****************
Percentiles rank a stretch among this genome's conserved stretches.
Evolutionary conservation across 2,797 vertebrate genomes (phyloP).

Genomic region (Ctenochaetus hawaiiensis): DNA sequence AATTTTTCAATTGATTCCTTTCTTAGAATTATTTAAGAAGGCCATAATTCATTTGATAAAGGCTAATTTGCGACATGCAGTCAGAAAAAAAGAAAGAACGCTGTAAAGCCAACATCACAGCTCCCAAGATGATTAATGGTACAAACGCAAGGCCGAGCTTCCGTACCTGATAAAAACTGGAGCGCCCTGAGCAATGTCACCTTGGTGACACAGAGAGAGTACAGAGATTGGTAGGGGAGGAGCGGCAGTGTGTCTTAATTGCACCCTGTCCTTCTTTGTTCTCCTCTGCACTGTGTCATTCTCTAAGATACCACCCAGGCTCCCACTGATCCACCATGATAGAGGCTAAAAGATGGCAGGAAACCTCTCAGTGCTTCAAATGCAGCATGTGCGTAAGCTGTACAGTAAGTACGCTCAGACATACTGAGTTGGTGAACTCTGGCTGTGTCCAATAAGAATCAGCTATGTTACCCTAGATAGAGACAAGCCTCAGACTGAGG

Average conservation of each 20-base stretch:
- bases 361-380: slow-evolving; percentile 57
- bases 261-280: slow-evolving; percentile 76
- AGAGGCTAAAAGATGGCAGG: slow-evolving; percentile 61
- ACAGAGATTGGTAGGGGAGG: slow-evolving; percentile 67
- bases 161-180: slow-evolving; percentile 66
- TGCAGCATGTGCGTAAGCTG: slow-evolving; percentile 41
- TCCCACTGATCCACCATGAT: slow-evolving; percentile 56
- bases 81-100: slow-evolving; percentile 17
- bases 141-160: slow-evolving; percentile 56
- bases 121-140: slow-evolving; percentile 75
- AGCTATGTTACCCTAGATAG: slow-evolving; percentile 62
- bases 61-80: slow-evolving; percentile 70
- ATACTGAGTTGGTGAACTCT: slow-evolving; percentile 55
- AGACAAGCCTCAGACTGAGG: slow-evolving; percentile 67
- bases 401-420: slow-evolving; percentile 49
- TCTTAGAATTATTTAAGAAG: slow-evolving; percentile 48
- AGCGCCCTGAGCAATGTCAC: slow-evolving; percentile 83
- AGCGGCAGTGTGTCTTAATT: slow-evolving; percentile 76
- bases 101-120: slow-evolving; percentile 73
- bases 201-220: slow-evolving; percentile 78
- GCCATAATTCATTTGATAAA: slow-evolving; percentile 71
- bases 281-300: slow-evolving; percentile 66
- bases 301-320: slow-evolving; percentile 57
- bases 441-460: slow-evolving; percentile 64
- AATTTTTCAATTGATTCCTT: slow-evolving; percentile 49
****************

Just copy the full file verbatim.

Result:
Percentiles rank a stretch among this genome's conserved stretches.
Evolutionary conservation across 2,797 vertebrate genomes (phyloP).

Genomic region (Ctenochaetus hawaiiensis): DNA sequence AATTTTTCAATTGATTCCTTTCTTAGAATTATTTAAGAAGGCCATAATTCATTTGATAAAGGCTAATTTGCGACATGCAGTCAGAAAAAAAGAAAGAACGCTGTAAAGCCAACATCACAGCTCCCAAGATGATTAATGGTACAAACGCAAGGCCGAGCTTCCGTACCTGATAAAAACTGGAGCGCCCTGAGCAATGTCACCTTGGTGACACAGAGAGAGTACAGAGATTGGTAGGGGAGGAGCGGCAGTGTGTCTTAATTGCACCCTGTCCTTCTTTGTTCTCCTCTGCACTGTGTCATTCTCTAAGATACCACCCAGGCTCCCACTGATCCACCATGATAGAGGCTAAAAGATGGCAGGAAACCTCTCAGTGCTTCAAATGCAGCATGTGCGTAAGCTGTACAGTAAGTACGCTCAGACATACTGAGTTGGTGAACTCTGGCTGTGTCCAATAAGAATCAGCTATGTTACCCTAGATAGAGACAAGCCTCAGACTGAGG

Average conservation of each 20-base stretch:
- bases 361-380: slow-evolving; percentile 57
- bases 261-280: slow-evolving; percentile 76
- AGAGGCTAAAAGATGGCAGG: slow-evolving; percentile 61
- ACAGAGATTGGTAGGGGAGG: slow-evolving; percentile 67
- bases 161-180: slow-evolving; percentile 66
- TGCAGCATGTGCGTAAGCTG: slow-evolving; percentile 41
- TCCCACTGATCCACCATGAT: slow-evolving; percentile 56
- bases 81-100: slow-evolving; percentile 17
- bases 141-160: slow-evolving; percentile 56
- bases 121-140: slow-evolving; percentile 75
- AGCTATGTTACCCTAGATAG: slow-evolving; percentile 62
- bases 61-80: slow-evolving; percentile 70
- ATACTGAGTTGGTGAACTCT: slow-evolving; percentile 55
- AGACAAGCCTCAGACTGAGG: slow-evolving; percentile 67
- bases 401-420: slow-evolving; percentile 49
- TCTTAGAATTATTTAAGAAG: slow-evolving; percentile 48
- AGCGCCCTGAGCAATGTCAC: slow-evolving; percentile 83
- AGCGGCAGTGTGTCTTAATT: slow-evolving; percentile 76
- bases 101-120: slow-evolving; percentile 73
- bases 201-220: slow-evolving; percentile 78
- GCCATAATTCATTTGATAAA: slow-evolving; percentile 71
- bases 281-300: slow-evolving; percentile 66
- bases 301-320: slow-evolving; percentile 57
- bases 441-460: slow-evolving; percentile 64
- AATTTTTCAATTGATTCCTT: slow-evolving; percentile 49